The other reason the two movies keep being uttered in the same sentence is because Booksmart’s star is Beanie Feldstein, the younger sister of Jonah Hill, whose breakout role was Superbad 12 years ago.
The strength of both movies are the relationships at their core — in Superbad it was Hill and Michael Cera’s Seth and Evan, the semifictional stand-ins for screenwriters Seth Rogen and his friend and creative partner Evan Goldberg.
In Booksmart, it’s Feldstein’s Molly and Kaitlyn Dever’s Amy, two mates who are so synchronised, watching them riff together is symphonic.
Director Olivia Wilde suggested Feldstein and Dever live together during production to really cement their chemistry and friendship.
“We both love country music, we both love a good cookie, and we love a good pancake,” Feldstein tells news.com.au of her and Dever’s time as roomies.
“We were just really in synch about wanting to get cosy and get to know each other and hunker down and do the work together. There is no Molly without Amy, and there is no Kaitlyn without Beanie or Beanie without Kaitlyn.”
Feldstein says even though she’s the one giving Hill “all the life advice” — spoken like a true younger sister — her brother did tell her that he and Cera were equally tethered during Superbad.
“He told me and Kaitlyn that he and Michael spent every single day together before they started filming Superbad and that was really inspirational to us. It’s something Kaitlyn and I did when we were living together, and it was really fun knowing they did the same thing.”
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Speaking to Feldstein, her enthusiasm and sincere positivity is obvious. She talks about being inspired and grateful to have been involved with Booksmart and with Wilde — “I was enthralled with everything she was saying” — and that kind of energy is reflected in the movie.
Booksmart is a better movie than Superbad — it’s cleverer, it’s tighter and its emotional resonance is stronger.
It has an undeniably female voice through its leads, its director in Wilde and its four female scriptwriters, but it’s hardly a coy or passive movie. It can be as gross-out or whacked as any movie focused on teen boys.
It unapologetically makes its focus these two female characters who are ambitious, smart and sometimes intense — the kind of characters that in other eras and in other contexts would’ve been judged as too know-it-all or annoying. Think Reese Witherspoon’s Tracy Flick in Election.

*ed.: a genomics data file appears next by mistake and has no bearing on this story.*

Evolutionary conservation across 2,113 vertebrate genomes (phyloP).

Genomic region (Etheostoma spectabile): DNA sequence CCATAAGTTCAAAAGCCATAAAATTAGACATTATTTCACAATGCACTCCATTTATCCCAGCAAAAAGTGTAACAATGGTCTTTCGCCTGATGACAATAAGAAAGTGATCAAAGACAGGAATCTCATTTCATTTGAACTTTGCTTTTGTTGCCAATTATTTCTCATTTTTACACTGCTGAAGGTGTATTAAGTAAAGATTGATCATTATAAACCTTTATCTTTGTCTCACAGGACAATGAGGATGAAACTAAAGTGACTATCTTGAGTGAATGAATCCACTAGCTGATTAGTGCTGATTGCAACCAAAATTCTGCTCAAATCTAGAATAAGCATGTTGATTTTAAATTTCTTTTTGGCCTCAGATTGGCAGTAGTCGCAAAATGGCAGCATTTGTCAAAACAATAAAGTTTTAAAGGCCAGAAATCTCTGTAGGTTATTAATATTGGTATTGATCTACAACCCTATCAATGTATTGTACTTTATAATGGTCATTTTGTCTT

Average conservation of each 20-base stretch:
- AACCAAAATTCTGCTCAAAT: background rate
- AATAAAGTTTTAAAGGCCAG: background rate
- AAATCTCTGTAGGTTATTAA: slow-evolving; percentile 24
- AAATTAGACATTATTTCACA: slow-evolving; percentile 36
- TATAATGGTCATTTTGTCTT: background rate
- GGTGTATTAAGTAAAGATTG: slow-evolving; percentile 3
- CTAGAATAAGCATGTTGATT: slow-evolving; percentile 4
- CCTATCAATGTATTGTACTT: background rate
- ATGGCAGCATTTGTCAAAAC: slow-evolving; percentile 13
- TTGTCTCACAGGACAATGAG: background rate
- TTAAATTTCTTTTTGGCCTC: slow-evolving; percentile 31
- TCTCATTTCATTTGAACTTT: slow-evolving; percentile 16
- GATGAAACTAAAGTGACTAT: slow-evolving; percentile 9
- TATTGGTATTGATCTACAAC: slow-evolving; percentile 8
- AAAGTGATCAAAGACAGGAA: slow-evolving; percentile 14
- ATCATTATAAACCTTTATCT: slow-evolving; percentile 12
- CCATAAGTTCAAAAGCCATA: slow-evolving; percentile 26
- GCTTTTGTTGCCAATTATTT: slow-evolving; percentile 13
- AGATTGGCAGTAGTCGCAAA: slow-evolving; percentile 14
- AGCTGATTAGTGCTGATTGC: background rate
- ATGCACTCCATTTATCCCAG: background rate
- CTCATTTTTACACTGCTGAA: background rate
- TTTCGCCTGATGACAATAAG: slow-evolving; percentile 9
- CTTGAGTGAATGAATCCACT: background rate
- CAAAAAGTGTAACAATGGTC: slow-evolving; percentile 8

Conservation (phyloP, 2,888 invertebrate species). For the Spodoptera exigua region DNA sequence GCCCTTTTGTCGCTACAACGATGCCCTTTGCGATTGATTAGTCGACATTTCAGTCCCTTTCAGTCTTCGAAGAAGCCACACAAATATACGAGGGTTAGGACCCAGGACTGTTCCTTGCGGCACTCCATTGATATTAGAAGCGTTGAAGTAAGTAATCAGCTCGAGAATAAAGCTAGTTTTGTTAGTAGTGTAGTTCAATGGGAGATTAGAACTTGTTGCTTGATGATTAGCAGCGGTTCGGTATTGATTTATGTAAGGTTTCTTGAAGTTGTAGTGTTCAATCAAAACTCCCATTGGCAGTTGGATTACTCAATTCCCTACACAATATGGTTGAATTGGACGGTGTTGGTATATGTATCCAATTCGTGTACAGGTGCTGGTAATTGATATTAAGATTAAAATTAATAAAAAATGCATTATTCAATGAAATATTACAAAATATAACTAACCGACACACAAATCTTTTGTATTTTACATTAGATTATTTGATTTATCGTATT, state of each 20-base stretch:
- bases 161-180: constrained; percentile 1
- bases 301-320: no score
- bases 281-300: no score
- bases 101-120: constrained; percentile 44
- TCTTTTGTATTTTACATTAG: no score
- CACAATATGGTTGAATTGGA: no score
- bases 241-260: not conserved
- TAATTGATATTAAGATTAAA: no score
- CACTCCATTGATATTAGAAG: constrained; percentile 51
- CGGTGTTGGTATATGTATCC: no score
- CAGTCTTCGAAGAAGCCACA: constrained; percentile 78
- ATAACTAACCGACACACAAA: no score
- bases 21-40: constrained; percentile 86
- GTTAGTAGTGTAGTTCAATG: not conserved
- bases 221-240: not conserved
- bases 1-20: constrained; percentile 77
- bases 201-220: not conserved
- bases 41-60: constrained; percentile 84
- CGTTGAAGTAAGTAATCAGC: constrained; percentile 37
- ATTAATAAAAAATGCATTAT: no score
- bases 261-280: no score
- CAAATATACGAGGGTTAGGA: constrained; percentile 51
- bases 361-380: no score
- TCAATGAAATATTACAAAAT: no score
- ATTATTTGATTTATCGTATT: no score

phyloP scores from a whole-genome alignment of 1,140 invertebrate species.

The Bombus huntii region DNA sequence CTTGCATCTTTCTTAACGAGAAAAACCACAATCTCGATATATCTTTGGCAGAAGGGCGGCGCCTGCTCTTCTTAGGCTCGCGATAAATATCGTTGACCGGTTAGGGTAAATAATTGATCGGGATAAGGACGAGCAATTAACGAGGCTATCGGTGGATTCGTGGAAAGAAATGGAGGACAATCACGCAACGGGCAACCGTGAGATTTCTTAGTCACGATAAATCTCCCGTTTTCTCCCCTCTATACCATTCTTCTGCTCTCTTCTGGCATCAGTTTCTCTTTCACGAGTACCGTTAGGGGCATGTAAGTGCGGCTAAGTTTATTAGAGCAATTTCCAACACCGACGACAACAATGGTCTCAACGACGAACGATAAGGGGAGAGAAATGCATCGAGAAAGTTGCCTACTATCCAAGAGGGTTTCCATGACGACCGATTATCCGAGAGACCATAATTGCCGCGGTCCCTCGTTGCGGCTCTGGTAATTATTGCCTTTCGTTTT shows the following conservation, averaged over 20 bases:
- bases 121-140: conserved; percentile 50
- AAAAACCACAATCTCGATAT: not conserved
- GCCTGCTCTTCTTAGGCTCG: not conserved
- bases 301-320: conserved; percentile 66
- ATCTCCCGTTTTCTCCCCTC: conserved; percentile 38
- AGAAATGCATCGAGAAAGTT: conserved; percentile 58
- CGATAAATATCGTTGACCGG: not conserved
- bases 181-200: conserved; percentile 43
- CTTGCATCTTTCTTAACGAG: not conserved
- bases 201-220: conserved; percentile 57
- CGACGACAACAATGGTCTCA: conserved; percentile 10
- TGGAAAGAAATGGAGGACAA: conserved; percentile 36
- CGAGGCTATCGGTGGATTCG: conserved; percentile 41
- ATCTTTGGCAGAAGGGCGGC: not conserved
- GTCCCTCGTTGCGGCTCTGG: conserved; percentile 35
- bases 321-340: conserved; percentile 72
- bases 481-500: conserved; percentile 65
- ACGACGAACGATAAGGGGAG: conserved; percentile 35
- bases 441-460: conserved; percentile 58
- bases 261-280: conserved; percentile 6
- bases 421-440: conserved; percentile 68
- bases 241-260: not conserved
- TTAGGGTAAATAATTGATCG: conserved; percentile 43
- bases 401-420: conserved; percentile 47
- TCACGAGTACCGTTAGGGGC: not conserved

For Feldstein, her pop cultural touchpoints were Paris Gellar from the Gilmore Girls, Lisa Simpson and Roald Dahl’s Matilda, all conscientious girls or young women who valued hard work and intellect, and who were misunderstood by those around them.
“Often you see these characters in films and TV shows and they’re depicted alone,” Feldstein says. “They’re not depicted with friends, they’re these loner girls who we’re told are lacking in some way.
“What I love so much about Booksmart is you get not one but two of these characters and they’re such good friends but they’re not competitive with each other. They’re really unique in their intellect and they’re passionate in different ways. But they’re not alone on their mission.
“Even though they have these fierce characteristics that are sometimes not celebrated, because I think the movie opens with us dancing and having so much fun together, you know right away that you’re in the hands of really brilliant women that are also really fun and happy.
“I think Molly and Amy are characters you fall in love with immediately.”
Booksmart is part of a wave of Hollywood stories centred on young women and their perspectives, which also includes Greta Gerwig’s Lady Bird and Kay Cannon’s Blockers.
But Feldstein points to filmmaker Amy Heckerling, the director of Clueless and Fast Times at Ridgemont High, as someone who has been telling these stories for much longer.
“Amy Heckerling is such an inspiration to Olivia, and her movies are such an inspiration to the cast of Booksmart. She was such an incredible trailblazer in that way. So I think it was possible 20 years ago to make these types of movies, but only Olivia could’ve made Booksmart.
“I think the beautiful thing about these past couple of years is we’re adding to the number of stories about young women and that is such an incredible, beautiful thing, and I’m such a fan of all those movies.”
Feldstein has a relatively short career, having only graduated from university four years previously.
The 26-year-old actor has mostly played supporting characters previously, most notably in Lady Bird as the best friend to Saoirse Ronan’s Christine and now also in the TV reboot of What We Do in the Shadows.
Booksmart looks to be Feldstein’s big breakout. Her next role is the lead in the movie adaptation of How to Build a Girl, based on Caitlin Moran’s semi-autobiographical novel about a teenage girl growing up in the UK and discovering her sexuality.
Another female-centric story with a female director (Coky Giedroyc) at the helm.
Booksmart is in cinemas now
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